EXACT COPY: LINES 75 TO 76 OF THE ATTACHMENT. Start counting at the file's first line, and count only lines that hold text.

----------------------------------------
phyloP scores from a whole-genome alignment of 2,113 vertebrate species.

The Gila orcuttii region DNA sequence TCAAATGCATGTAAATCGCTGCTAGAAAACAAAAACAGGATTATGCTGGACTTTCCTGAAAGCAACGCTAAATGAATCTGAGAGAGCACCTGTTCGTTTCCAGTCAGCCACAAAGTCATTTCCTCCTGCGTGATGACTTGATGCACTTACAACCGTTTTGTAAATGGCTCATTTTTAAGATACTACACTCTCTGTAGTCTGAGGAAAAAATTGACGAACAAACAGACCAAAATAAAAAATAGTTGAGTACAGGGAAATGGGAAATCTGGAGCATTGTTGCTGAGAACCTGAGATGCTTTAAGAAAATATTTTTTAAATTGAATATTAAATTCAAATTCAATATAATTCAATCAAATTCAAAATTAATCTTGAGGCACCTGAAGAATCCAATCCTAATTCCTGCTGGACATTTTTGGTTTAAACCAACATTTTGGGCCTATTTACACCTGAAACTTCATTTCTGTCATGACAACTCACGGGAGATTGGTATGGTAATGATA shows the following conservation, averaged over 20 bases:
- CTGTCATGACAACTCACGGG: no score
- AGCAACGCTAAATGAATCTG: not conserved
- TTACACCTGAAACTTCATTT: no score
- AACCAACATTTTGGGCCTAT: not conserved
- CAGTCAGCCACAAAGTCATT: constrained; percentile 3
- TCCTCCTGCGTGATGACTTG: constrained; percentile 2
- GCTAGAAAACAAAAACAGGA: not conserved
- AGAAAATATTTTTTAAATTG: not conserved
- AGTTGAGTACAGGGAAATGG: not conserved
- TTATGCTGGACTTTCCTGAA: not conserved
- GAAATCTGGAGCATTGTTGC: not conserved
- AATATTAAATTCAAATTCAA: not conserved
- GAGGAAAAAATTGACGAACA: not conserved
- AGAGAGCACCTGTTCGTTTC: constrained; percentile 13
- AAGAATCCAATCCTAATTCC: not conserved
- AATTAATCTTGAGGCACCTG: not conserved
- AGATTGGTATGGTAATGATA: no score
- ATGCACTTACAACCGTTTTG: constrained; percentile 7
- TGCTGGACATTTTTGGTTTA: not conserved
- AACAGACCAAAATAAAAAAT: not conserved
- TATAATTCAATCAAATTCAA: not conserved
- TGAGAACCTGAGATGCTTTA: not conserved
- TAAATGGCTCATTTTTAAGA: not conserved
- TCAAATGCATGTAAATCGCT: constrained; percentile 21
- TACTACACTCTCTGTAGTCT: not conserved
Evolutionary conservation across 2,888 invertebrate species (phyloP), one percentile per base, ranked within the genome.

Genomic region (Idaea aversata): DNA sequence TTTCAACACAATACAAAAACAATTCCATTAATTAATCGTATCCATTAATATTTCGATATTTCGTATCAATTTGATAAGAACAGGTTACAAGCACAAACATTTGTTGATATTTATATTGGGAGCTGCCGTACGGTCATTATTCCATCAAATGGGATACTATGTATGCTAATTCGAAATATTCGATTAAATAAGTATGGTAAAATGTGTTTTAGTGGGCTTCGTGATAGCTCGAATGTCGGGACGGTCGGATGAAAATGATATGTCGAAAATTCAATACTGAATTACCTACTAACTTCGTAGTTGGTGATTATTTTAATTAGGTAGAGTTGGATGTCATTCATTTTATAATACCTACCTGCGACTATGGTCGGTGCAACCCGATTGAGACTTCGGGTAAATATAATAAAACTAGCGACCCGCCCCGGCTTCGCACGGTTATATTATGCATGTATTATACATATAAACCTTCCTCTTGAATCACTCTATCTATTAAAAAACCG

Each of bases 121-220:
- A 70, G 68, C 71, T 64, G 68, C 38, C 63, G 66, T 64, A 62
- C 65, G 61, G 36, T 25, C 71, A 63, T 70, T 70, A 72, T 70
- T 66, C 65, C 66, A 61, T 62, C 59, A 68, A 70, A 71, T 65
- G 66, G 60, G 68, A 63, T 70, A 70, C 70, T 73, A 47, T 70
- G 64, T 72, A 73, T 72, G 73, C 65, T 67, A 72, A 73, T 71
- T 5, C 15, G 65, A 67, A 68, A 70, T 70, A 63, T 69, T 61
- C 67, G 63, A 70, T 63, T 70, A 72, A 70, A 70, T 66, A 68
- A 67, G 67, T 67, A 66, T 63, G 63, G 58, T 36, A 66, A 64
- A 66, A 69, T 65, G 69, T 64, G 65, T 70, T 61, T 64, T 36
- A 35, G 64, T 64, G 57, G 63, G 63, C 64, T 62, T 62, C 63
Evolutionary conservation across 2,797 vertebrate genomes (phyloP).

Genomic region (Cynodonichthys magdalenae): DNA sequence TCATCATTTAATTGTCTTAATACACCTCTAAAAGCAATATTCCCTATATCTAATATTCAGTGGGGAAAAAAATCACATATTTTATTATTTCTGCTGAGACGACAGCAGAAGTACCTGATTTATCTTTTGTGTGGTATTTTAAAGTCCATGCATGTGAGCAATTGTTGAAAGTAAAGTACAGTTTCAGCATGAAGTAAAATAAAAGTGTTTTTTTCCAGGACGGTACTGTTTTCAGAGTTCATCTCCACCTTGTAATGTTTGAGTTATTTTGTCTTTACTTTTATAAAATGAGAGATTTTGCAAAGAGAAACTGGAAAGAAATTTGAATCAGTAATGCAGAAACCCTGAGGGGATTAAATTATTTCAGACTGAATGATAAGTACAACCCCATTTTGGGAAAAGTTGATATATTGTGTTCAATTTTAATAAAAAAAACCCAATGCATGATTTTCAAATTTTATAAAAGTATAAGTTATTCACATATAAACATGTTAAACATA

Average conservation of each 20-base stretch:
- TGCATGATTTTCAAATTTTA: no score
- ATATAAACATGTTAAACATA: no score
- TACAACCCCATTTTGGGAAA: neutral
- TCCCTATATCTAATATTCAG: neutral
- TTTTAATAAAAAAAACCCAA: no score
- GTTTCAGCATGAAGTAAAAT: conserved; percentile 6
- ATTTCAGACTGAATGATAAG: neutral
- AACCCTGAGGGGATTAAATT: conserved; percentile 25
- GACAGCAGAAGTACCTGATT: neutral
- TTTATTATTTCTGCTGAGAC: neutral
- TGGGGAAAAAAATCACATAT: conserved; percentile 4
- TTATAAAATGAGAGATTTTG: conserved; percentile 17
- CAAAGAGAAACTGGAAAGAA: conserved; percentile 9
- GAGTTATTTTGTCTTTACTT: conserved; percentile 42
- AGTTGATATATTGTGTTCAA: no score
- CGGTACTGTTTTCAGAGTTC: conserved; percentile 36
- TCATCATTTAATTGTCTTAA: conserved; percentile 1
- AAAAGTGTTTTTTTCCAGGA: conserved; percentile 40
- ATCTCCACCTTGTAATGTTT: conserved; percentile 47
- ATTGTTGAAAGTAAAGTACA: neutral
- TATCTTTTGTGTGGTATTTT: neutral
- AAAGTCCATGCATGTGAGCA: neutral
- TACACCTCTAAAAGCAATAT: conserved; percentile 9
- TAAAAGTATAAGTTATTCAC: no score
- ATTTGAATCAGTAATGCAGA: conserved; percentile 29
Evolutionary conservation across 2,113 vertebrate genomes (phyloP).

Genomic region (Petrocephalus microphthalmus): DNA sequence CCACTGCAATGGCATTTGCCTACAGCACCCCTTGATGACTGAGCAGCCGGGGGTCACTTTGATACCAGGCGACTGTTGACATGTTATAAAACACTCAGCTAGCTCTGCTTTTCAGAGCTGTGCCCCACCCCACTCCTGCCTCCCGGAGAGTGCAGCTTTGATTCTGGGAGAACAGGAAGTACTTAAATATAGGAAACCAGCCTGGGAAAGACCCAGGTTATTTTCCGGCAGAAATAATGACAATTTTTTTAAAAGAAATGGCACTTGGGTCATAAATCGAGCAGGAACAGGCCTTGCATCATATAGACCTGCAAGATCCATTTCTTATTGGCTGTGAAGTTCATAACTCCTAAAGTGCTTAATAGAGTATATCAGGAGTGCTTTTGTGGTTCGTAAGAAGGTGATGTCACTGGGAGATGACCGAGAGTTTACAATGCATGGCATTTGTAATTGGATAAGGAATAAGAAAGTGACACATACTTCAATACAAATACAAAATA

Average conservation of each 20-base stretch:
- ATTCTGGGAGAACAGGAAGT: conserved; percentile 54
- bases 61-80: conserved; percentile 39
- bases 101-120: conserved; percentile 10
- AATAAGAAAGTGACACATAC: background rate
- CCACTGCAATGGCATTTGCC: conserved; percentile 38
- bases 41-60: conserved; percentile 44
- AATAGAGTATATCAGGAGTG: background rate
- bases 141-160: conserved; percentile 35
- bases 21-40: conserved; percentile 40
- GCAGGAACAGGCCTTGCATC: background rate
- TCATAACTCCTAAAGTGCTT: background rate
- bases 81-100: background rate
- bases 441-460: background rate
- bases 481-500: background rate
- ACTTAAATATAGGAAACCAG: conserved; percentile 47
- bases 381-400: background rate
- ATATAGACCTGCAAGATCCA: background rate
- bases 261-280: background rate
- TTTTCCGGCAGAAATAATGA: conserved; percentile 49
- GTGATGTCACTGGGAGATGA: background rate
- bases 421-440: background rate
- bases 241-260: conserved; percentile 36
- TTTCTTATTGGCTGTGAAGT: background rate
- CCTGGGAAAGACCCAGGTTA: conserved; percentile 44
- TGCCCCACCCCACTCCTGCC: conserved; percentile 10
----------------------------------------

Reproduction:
- AATAAGAAAGTGACACATAC: background rate
- CCACTGCAATGGCATTTGCC: conserved; percentile 38